Probably one of the most interesting non-roster invites to Spring Training has to be Nick Noonan. I find it mostly intriguing because he doesn't fit the mold of the typical Spring Training invite: he's not a top prospect anymore (e.g. not Gary Brown), he's not a castoff (e.g. not Brian Burres or Gregor Blanco), he hasn't been in the minors tremendously long (e.g. not Matt Yourkin), and he's not a fringe pitching prospect who is being looked at because he could eat innings should somebody on the 40-man get hurt or fall off a cliff (e.g. not a Justin Fitzgerald or David Quinowski).
Noonan was a top draft pick (Supplemental round pick in the 2007 draft) and prospect in the Giants system after he had a tremendous season in Rookie Ball in 2007 as an 18-year-old. In 224 plate appearances in the Arizona Rookie League, Noonan posted a slash of .316/.357/.451 along with a .809 OPS and .390 wOBA. Considering his age (just out of high school) and his position (middle infield), many Giants fans and baseball analysts thought Noonan had all the makings of a stud-in-waiting. In fact, after his 2008 campaign, many Giants fans were comparing Noonan to Chase Utley, with the hope that Noonan had that kind of star potential and toolset after such a solid first professional season.
In Augusta the next year, his numbers regressed a little, but there was little alarm with the dip. For starters, Noonan was young for the league at 19 (the average age of hitters in the Sally that year was 21.6), and he still posted good numbers for a second baseman with a slash line of .279/.315/.415 and an OPS of .730. That being said, there was a little concern with Noonan's approach, as his BB/K ratio fell from 0.60 in 2008 to 0.23 in 2009. What hurt his BB/K ratio the most was the increase in strikeouts as his his K rate rose from from 8.9 percent in the AZL to 18.4 percent in the Sally. Of course, the Sally is a pitcher's league and Noonan did have more plate appearances in Augusta than in Arizona (532 to 224), so some kind of rise in strikeouts was to be expected, especially considering his youth. Nonetheless, a 10 percent rise was alarming, especially since Noonan didn't appear to be the kind of player that would garner a ton of walks.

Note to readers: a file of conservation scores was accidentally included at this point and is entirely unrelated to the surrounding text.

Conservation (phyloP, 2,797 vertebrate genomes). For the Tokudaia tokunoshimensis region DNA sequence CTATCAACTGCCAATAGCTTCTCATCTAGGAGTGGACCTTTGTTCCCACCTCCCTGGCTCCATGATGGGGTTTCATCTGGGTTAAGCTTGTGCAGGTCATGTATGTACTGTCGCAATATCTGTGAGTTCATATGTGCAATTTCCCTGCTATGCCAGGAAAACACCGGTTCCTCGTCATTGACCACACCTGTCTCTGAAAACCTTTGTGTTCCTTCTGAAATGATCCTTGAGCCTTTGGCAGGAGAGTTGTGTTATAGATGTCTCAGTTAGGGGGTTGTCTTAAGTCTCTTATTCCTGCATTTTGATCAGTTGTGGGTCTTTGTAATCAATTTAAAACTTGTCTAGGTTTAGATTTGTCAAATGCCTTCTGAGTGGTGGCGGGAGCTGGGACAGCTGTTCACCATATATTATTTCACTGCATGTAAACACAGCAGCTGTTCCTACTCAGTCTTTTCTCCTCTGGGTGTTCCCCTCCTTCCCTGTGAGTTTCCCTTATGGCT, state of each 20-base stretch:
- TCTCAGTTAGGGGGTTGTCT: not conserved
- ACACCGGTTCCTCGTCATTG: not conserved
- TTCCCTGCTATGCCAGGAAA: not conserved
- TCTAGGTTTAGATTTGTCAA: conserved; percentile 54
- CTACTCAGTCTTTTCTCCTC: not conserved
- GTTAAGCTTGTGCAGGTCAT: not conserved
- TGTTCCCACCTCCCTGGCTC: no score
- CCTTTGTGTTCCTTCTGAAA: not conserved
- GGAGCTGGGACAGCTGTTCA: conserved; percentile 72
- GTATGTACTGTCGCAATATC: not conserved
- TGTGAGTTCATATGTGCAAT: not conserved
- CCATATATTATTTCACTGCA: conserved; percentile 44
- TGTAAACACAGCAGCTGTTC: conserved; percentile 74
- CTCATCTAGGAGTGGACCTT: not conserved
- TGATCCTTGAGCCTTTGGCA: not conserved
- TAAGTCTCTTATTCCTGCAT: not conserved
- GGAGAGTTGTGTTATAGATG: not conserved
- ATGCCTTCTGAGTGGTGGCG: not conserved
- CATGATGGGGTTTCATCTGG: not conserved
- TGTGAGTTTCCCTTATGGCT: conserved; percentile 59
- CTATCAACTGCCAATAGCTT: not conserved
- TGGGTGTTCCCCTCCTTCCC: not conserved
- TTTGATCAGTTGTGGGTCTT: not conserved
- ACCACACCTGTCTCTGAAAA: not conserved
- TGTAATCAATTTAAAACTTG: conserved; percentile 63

Noonan remained high on prospects lists going into 2009, and a breakout season was almost expected from him as he made the transition to San Jose as a 20 year old. Unfortunately, though the Cal League does tend to favor hitters, Noonan looked a bit overwhelmed as his hitting line dropped massively in High-A. In 530 plate appearances, Noonan hit only .259, with an OBP of .329, a slugging of .397 and an OPS of .727. His wOBA regressed again for the second straight year, this time to .325, a bit concerning since hitters numbers tend to inflate in the Cal League, not deflate. Noonan did show a better eye at the plate, as his walk percentage rose to 9.1 percent and his BB/K ratio improved to 0.49. That being said, the Chase Utley comparisons he garnered early on in his career started to look a little premature after his 2009 season.
Though he probably should've started the year again in High-A (his year wasn't that great, he had some flaws he needed to work on and he was still young enough to begin in San Jose), but the Giants brass deemed it necessary to move Noonan up to Double-A in 2010 along with his other 2009 San Jose teammates Roger Kieschnick, Thomas Neal and Conor Gillaspie. The move proved to be a mistake, as Noonan looked totally out of his league at the plate against Eastern League pitching. He put up a slash line of .237/.280/.304 in 406 plate appearances and posted career lows in OPS (.584) and wOBA (.266). His plate approach and eye at the plate took a step back as well in Richmond, as his BB/K ratio fell to 0.30. Without a doubt, Noonan was one of the bigger disappointments in Double-A in 2010, though to be fair, he wasn't alone and probably wasn't the biggest one that year (that honor in my opinion belonged to Kieschnick).